Most visitors to Tropical North Queensland have one thing on their mind – the Great Barrier Reef – and that's fine by me. For those that do seek out the magnificent Daintree Rainforest – the world's oldest living rainforest and the inspiration for the movie Avatar – their endpoint is typically the fabulous $20 million Mossman Gorge Centre, or the awe-inspiring Cape Tribulation. That's more than fine by me too because, most likely, it means I'll have a secret swimming hole on the glorious Mossman River pretty much to myself. To reach it takes some effort. It's located off the road to the famed Silky Oaks Lodge, via the friendly sugar cane town of Mossman. Pull over at Anich's Bridge and make your way down to the rushing fresh water river. Float downstream on the rushing currents and gaze up in wonder at the ancient canopy entwined with strangler figs. Enormous butterflies flit and kingfishers swoop looking for lunch. See cairnsgreatbarrierreef.org.au. SHERIDEN RHODES


Electricity only came to Manono in 2003 and you won't find a single car on the island (or a road). And yet Manono's just a 20- minute boat ride from Samoa's most populated island, Upolu. I first heard of Manono in Paul Theroux's South Pacific odyssey, The Happy Isles Of Oceania, and knew I had to visit. Few visitors ever come and even fewer stay overnight. Those who venture across stay in simple villas by the sea run by families who prepare each meal . But the views are stunning – clear vistas from your balconies across an empty blue lagoon. There's not much to do except walk around a track that encircles the island – stopping to talk with locals tending tiny plots of farm land, or finding another private beach to swim at. I'm the only palangi (foreigner) on Manono when I stay. But even so, no one takes any notice of me as I walk among  them, sipping warm Vailima  beer bought from the island's only store. See samoa.travel. CRAIG TANSLEY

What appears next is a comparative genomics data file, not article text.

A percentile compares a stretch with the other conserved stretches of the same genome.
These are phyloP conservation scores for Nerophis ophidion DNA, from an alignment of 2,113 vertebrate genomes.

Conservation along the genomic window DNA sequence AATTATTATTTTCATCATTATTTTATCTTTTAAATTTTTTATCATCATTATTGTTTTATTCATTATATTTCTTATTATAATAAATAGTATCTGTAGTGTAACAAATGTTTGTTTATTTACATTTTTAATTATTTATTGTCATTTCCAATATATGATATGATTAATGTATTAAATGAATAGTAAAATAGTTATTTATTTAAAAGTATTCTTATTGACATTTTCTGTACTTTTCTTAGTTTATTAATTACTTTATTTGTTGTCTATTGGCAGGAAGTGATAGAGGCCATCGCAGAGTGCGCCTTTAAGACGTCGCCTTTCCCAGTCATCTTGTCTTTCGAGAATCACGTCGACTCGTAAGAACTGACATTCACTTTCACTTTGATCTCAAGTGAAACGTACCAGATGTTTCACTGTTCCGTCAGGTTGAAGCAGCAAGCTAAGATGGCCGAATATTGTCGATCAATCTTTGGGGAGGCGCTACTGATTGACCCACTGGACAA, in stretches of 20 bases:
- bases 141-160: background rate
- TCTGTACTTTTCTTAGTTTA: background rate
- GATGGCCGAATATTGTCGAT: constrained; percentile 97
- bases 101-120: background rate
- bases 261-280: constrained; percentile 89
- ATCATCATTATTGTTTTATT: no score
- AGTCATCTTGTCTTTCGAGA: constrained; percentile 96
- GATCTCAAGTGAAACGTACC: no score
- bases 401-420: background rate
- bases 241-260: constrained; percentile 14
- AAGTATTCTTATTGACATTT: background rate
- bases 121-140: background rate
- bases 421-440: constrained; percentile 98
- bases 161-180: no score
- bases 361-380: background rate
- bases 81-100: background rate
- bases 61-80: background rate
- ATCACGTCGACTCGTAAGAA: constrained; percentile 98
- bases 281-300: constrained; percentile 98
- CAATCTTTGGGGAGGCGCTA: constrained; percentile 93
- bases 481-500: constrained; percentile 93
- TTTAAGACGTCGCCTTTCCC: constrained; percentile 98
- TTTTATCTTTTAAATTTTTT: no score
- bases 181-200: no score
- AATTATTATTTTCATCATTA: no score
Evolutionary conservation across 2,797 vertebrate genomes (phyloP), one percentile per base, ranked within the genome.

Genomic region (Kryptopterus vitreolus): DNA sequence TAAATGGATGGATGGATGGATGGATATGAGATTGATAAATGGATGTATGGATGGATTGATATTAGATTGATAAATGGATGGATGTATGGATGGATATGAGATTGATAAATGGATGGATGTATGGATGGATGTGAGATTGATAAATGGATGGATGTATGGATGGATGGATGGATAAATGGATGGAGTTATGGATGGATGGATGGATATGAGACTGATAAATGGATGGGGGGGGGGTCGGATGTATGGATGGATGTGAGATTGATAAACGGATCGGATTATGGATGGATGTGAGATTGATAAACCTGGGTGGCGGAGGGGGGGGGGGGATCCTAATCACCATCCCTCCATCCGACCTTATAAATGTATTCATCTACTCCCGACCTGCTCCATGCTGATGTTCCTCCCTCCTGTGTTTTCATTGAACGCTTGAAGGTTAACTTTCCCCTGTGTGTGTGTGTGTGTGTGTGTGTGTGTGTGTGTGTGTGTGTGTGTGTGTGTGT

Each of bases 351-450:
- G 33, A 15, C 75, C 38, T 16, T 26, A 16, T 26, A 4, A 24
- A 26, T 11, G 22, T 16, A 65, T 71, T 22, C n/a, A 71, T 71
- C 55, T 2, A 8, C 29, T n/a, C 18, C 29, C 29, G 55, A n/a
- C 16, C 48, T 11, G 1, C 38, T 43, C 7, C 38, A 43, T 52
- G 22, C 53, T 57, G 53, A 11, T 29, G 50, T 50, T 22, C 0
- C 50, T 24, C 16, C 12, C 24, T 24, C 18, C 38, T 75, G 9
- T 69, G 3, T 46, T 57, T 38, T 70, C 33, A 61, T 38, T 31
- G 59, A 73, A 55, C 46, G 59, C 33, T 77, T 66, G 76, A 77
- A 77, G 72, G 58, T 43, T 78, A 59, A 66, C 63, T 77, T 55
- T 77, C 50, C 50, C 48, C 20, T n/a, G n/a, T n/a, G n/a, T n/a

In Tasmania it can seem as though all walking trails lead to Cradle Mountain or Wineglass Bay, but that has the lucky side- effect of keeping places such as Lake Rhona blessedly anonymous. Pooled on the slopes of the Denison Range in the Tasmanian Wilderness World Heritage Area, Lake Rhona is place where mountains and beach combine. Along the lake's northern shore, a strip of white sand frames the molasses-dark lake. Where the sand ends, the craggy walls of Reeds Peak rise to a pyramid of rock about 400 metres above the lake. Arriving here after a long day of hiking - the only way in - feels almost like stepping back in time,  when it sported similarly spectacular mountain beaches. Small natural barriers help maintain Lake Rhona's secret. To get here you must cross the Gordon River on a fallen tree - in high water, the log is submerged, making access impossible. Past the river, the soupy buttongrass plains turn the approach walk into a full-day mudfest, requiring camp to be made by the lake. It's hardly a chore since you can pitch right on the beach, often alone, even in summer. ANDREW BAIN